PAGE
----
In 1876 the City Duma (Council) building was the centrepiece of the square, leading it to be labelled Dumska Square. In 1913, a monument Russian Empire Prime Minister Pyotr Stolypin was unveiled right in front of the Duma building. Well, every epoch worships its heroes... However, just four years later, in 1919, the place was logically renamed Radyanska (Soviet) Square, and later dominated by a monument to Karl Marks. “Expropriated” by the ruling party, the City Duma accommodated the Regional Committee of Soviet Ukraine’s Communist Party as a successor.
With another turn of history, the place got its fourth name – Kalinin Square – after Mikhail Kalinin, the first Head of the USSR Supreme Council. In 1941, during Nazi occupation, the Duma building was completely burned along with much of the rest of the square and adjoining streets.
After World War II, it was rebuilt from scratch and integrated to the newly constructed Khreshchatyk Street designed in the neo-classical Stalinist style, typical for that time. The square was adorned with Poshtamp (Central Post Office) and, post-Stalin, Trade-UNI0N House with its high-rise clock. Today, these buildings are Kyiv landmarks.
In 1976 –77, the square was again rebuilt and consequently renamed as Plosh­cha Zhovt­ne­voyi Revolyutsii (October Revolution Square). Part of the revamp included a truly monumental fountain complex, which was torn down in 2001 and is still missed by many today, as well as a huge statue dedicated to Lenin.
In 1991, when Ukraine was declared independent, the square was finally dubbed Maidan Nezalezhnosti. A decade later, in 2001, it was again given a facelift featuring the glass domes of the subterranean Globus Mall, a white column with Berehyna (goddess of protection), and the gates domed by Archangel Mikhail’s statue (erected on the site where Lyadsky Gates, allegedly, used to be).

A Place For Revolution
Despite what it has seen post-independent Ukraine, Maidan has long been a centre of political activity. The first revolution occurred in Dumska Square in 1905, more than a century ago, when workers and peasants rallied in front of the Duma building claiming their rights and freedoms. However, it was post-independence that political activity ramped up a notch. The next social campaign to hit the October Revolution Square was in 1990, when 157 students launched a hunger strike for the independence of Ukraine. Then came the movement that made the world sit up and take notice – the Orange Revolution, which broke out in late November 2004, bringing together hundreds of thousands to protest results of the run-off vote for the Ukrainian presidential election. The Orange Revolution was a turning point that cemented Maidan as symbolic of revolutionary spirit.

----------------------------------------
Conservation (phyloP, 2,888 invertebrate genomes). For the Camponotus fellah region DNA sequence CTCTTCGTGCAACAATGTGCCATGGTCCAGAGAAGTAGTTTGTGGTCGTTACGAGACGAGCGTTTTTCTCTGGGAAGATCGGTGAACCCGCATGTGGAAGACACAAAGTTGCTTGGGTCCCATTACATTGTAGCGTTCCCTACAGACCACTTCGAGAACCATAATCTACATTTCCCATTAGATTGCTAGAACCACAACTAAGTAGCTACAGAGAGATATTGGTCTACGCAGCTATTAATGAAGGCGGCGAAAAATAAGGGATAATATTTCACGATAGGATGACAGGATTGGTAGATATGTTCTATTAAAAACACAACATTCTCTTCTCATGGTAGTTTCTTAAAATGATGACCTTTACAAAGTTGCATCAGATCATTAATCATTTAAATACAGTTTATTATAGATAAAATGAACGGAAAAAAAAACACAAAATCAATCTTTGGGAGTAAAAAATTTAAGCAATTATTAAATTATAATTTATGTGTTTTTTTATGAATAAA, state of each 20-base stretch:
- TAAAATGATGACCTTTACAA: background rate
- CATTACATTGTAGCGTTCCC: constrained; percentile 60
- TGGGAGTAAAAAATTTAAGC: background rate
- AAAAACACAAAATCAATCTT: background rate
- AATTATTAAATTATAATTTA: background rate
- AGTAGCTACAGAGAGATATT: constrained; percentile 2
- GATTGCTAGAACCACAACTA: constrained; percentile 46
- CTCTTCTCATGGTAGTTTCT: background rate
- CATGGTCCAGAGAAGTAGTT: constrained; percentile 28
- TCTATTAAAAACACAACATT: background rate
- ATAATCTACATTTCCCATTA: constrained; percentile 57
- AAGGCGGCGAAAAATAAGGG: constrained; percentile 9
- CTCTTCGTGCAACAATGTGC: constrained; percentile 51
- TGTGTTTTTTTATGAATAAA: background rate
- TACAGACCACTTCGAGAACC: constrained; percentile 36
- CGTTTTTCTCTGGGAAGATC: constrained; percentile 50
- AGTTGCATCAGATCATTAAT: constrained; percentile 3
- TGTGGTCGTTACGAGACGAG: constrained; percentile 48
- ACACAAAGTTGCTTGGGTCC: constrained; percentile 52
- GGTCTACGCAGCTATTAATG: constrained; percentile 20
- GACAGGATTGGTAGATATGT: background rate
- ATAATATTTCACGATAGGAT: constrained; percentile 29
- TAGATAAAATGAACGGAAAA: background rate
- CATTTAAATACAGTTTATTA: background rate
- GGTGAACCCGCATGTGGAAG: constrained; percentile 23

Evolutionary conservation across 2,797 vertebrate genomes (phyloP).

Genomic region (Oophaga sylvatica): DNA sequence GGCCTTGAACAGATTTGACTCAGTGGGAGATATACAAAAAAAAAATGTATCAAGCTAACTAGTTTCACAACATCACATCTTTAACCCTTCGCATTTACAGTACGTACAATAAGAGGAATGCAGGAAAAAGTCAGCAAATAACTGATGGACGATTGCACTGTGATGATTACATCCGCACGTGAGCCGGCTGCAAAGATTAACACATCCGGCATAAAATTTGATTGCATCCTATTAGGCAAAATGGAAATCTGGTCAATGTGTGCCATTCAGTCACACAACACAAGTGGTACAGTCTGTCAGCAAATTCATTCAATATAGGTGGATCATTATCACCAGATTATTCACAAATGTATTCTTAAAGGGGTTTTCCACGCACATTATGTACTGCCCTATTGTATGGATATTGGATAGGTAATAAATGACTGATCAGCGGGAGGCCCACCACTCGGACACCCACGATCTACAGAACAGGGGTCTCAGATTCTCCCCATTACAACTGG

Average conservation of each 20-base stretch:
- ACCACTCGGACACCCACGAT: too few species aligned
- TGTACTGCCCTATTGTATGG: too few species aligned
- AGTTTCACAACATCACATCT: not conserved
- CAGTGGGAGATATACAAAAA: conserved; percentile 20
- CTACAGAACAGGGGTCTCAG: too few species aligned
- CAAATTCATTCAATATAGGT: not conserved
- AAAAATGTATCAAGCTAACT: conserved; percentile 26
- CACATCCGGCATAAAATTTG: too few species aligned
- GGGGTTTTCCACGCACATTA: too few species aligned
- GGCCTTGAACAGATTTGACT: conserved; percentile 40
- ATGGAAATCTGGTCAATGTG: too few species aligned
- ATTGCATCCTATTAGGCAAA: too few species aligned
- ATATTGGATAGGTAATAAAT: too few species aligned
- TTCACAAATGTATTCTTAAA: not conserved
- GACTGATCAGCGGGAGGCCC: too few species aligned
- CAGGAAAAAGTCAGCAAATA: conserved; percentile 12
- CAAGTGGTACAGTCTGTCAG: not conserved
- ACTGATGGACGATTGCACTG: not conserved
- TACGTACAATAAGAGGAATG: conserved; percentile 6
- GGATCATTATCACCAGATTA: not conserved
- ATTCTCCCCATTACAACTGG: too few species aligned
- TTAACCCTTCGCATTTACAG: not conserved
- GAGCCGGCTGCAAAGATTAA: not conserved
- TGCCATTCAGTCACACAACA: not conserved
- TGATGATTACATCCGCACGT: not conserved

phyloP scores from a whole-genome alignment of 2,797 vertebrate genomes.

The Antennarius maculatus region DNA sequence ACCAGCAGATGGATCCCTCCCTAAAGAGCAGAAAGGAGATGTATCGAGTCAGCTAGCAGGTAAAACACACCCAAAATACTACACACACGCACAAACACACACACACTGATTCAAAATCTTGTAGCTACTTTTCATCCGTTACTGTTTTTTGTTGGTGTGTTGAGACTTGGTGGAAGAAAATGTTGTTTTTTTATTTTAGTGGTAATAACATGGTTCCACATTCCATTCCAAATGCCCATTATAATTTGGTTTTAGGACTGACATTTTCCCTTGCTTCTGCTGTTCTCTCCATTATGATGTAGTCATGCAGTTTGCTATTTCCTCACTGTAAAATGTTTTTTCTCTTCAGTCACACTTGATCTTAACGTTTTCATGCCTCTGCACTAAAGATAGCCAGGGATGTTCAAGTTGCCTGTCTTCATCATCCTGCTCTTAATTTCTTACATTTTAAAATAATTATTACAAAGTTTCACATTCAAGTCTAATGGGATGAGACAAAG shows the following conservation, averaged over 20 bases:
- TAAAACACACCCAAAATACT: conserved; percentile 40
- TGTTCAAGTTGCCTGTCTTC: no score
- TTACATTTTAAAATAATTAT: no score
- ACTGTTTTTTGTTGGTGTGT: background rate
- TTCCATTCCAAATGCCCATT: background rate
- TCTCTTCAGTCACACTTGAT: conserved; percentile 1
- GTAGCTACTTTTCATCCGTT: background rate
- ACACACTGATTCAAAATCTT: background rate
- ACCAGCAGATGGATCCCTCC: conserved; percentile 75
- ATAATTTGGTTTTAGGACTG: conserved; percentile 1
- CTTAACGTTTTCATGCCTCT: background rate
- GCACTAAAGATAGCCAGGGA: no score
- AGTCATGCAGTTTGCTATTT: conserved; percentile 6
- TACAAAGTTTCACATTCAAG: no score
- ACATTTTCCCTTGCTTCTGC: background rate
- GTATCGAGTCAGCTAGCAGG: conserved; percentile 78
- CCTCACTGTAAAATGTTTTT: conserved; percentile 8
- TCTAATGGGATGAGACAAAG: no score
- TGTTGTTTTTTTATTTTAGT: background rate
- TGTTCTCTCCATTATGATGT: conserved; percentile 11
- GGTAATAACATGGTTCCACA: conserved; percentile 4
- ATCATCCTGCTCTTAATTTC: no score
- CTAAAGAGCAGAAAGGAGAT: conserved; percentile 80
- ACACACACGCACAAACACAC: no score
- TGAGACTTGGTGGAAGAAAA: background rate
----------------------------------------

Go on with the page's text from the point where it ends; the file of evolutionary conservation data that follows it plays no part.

Now, the baton has passed to EuroMaidan and this square in the centre of Kyiv has come to represent the hopes, dreams, and resolve of a nation. The story continues...

The different names of Maidan, mid 18th– 20th centuries
1869 – Khreshchatytska Square
1876 – Dumska Square
1919 – Radyanska Square
1935 – Kalinin Square
1977 – Zhovtneva Revolutsia Square
1991 – Maidan Nezalezhnosti

Key revolution-inspired events that took place on Maidan, early 20th– 21st centuries
1905 – Workers and peasants’ rally
1990 – Students’ hunger strike
2004 – Orange Revolution
2013 – EuroMaidan (ongoing)

by Anna Azarova

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    Ukraine Truth
    Rights We Didn’t Know We Had

    Throughout EuroMaidan much has been made of Ukrainians making a stand for their rights. What exactly those rights are were never clearly defined. Ukraine ratified the Univer­sal Declaration of Human Rights in 1952. The first article of the Declaration states all human beings are born free and equal in dignity and rights, they are endowed with reason and conscience, and should act towards one another in a spirit of brotherhood. The ousted and overthrown Ukrainian government showed to the world they don’t understand the meaning of these words.


    Kyiv Culture

    Pulling Strings
    Located on Hrushevskoho Street – the epicentre of EuroMaidan violence, home to battles, blazes and barricades – children’s favourite the Academic Puppet Theatre had to shut down in February. Nevertheless, it is getting ready to reopen this March with a renewed repertoire to bring some laughter back to a scene of tragedy. Operating (not manipulating) puppets is a subtle art that can make kids laugh and adults cry. What’s On meets Mykola Petrenko, art director of the Theatre, to learn more about those who pull the strings behind the show.